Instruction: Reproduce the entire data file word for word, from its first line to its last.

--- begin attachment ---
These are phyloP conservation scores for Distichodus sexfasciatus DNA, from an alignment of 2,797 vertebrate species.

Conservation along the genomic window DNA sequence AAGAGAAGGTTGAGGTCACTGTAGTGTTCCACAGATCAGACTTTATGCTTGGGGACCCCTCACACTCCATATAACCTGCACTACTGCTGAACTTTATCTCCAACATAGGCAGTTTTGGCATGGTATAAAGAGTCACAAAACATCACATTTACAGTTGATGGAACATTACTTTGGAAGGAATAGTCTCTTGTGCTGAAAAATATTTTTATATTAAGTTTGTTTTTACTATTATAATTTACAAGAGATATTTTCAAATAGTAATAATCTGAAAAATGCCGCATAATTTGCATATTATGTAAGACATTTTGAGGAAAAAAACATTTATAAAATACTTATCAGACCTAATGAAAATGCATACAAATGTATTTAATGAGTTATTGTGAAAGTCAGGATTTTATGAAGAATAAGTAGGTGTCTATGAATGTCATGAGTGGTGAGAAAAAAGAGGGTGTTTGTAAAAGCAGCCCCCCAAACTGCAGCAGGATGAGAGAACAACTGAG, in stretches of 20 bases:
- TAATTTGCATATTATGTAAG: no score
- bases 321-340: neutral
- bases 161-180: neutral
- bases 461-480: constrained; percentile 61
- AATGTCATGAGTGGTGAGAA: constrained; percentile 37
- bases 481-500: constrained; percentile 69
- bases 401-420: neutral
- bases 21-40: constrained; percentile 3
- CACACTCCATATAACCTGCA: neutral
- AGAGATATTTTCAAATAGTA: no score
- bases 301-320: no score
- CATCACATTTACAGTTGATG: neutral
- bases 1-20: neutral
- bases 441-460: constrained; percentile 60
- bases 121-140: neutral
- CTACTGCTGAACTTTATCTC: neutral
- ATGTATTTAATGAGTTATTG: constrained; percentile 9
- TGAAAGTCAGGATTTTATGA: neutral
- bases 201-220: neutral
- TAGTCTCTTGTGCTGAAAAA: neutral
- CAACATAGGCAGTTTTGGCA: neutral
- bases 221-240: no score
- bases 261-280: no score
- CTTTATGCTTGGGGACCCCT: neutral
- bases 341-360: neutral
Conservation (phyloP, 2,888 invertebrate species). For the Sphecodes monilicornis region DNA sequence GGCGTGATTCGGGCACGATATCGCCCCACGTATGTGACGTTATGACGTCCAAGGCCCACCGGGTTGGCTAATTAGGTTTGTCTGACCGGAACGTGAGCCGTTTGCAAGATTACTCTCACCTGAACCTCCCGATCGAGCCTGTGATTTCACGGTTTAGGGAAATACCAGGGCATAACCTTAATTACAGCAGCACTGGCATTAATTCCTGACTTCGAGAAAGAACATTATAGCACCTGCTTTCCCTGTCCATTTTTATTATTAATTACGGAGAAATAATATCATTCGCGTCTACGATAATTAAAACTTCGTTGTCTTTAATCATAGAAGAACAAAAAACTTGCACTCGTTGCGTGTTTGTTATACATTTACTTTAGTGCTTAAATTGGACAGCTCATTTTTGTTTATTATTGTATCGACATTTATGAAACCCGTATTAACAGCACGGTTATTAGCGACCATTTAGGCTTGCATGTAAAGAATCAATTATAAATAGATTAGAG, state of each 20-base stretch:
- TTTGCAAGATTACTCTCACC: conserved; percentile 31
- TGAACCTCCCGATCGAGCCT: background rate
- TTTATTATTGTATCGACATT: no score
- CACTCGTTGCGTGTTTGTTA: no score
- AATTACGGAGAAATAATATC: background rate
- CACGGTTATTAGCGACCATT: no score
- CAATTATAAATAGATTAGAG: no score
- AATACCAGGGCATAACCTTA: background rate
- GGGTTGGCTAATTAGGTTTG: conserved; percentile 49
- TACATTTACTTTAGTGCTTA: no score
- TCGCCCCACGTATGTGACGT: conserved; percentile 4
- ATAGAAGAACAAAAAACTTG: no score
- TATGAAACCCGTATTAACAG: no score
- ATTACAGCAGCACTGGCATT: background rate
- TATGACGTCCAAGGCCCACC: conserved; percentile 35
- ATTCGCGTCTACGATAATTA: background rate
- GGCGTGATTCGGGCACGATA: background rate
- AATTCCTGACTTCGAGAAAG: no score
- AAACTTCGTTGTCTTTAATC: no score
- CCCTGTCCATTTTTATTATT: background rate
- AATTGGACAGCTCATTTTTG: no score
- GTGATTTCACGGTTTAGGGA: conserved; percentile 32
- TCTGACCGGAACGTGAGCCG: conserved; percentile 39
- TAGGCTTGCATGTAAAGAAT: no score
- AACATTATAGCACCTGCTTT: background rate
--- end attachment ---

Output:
These are phyloP conservation scores for Distichodus sexfasciatus DNA, from an alignment of 2,797 vertebrate species.

Conservation along the genomic window DNA sequence AAGAGAAGGTTGAGGTCACTGTAGTGTTCCACAGATCAGACTTTATGCTTGGGGACCCCTCACACTCCATATAACCTGCACTACTGCTGAACTTTATCTCCAACATAGGCAGTTTTGGCATGGTATAAAGAGTCACAAAACATCACATTTACAGTTGATGGAACATTACTTTGGAAGGAATAGTCTCTTGTGCTGAAAAATATTTTTATATTAAGTTTGTTTTTACTATTATAATTTACAAGAGATATTTTCAAATAGTAATAATCTGAAAAATGCCGCATAATTTGCATATTATGTAAGACATTTTGAGGAAAAAAACATTTATAAAATACTTATCAGACCTAATGAAAATGCATACAAATGTATTTAATGAGTTATTGTGAAAGTCAGGATTTTATGAAGAATAAGTAGGTGTCTATGAATGTCATGAGTGGTGAGAAAAAAGAGGGTGTTTGTAAAAGCAGCCCCCCAAACTGCAGCAGGATGAGAGAACAACTGAG, in stretches of 20 bases:
- TAATTTGCATATTATGTAAG: no score
- bases 321-340: neutral
- bases 161-180: neutral
- bases 461-480: constrained; percentile 61
- AATGTCATGAGTGGTGAGAA: constrained; percentile 37
- bases 481-500: constrained; percentile 69
- bases 401-420: neutral
- bases 21-40: constrained; percentile 3
- CACACTCCATATAACCTGCA: neutral
- AGAGATATTTTCAAATAGTA: no score
- bases 301-320: no score
- CATCACATTTACAGTTGATG: neutral
- bases 1-20: neutral
- bases 441-460: constrained; percentile 60
- bases 121-140: neutral
- CTACTGCTGAACTTTATCTC: neutral
- ATGTATTTAATGAGTTATTG: constrained; percentile 9
- TGAAAGTCAGGATTTTATGA: neutral
- bases 201-220: neutral
- TAGTCTCTTGTGCTGAAAAA: neutral
- CAACATAGGCAGTTTTGGCA: neutral
- bases 221-240: no score
- bases 261-280: no score
- CTTTATGCTTGGGGACCCCT: neutral
- bases 341-360: neutral
Conservation (phyloP, 2,888 invertebrate species). For the Sphecodes monilicornis region DNA sequence GGCGTGATTCGGGCACGATATCGCCCCACGTATGTGACGTTATGACGTCCAAGGCCCACCGGGTTGGCTAATTAGGTTTGTCTGACCGGAACGTGAGCCGTTTGCAAGATTACTCTCACCTGAACCTCCCGATCGAGCCTGTGATTTCACGGTTTAGGGAAATACCAGGGCATAACCTTAATTACAGCAGCACTGGCATTAATTCCTGACTTCGAGAAAGAACATTATAGCACCTGCTTTCCCTGTCCATTTTTATTATTAATTACGGAGAAATAATATCATTCGCGTCTACGATAATTAAAACTTCGTTGTCTTTAATCATAGAAGAACAAAAAACTTGCACTCGTTGCGTGTTTGTTATACATTTACTTTAGTGCTTAAATTGGACAGCTCATTTTTGTTTATTATTGTATCGACATTTATGAAACCCGTATTAACAGCACGGTTATTAGCGACCATTTAGGCTTGCATGTAAAGAATCAATTATAAATAGATTAGAG, state of each 20-base stretch:
- TTTGCAAGATTACTCTCACC: conserved; percentile 31
- TGAACCTCCCGATCGAGCCT: background rate
- TTTATTATTGTATCGACATT: no score
- CACTCGTTGCGTGTTTGTTA: no score
- AATTACGGAGAAATAATATC: background rate
- CACGGTTATTAGCGACCATT: no score
- CAATTATAAATAGATTAGAG: no score
- AATACCAGGGCATAACCTTA: background rate
- GGGTTGGCTAATTAGGTTTG: conserved; percentile 49
- TACATTTACTTTAGTGCTTA: no score
- TCGCCCCACGTATGTGACGT: conserved; percentile 4
- ATAGAAGAACAAAAAACTTG: no score
- TATGAAACCCGTATTAACAG: no score
- ATTACAGCAGCACTGGCATT: background rate
- TATGACGTCCAAGGCCCACC: conserved; percentile 35
- ATTCGCGTCTACGATAATTA: background rate
- GGCGTGATTCGGGCACGATA: background rate
- AATTCCTGACTTCGAGAAAG: no score
- AAACTTCGTTGTCTTTAATC: no score
- CCCTGTCCATTTTTATTATT: background rate
- AATTGGACAGCTCATTTTTG: no score
- GTGATTTCACGGTTTAGGGA: conserved; percentile 32
- TCTGACCGGAACGTGAGCCG: conserved; percentile 39
- TAGGCTTGCATGTAAAGAAT: no score
- AACATTATAGCACCTGCTTT: background rate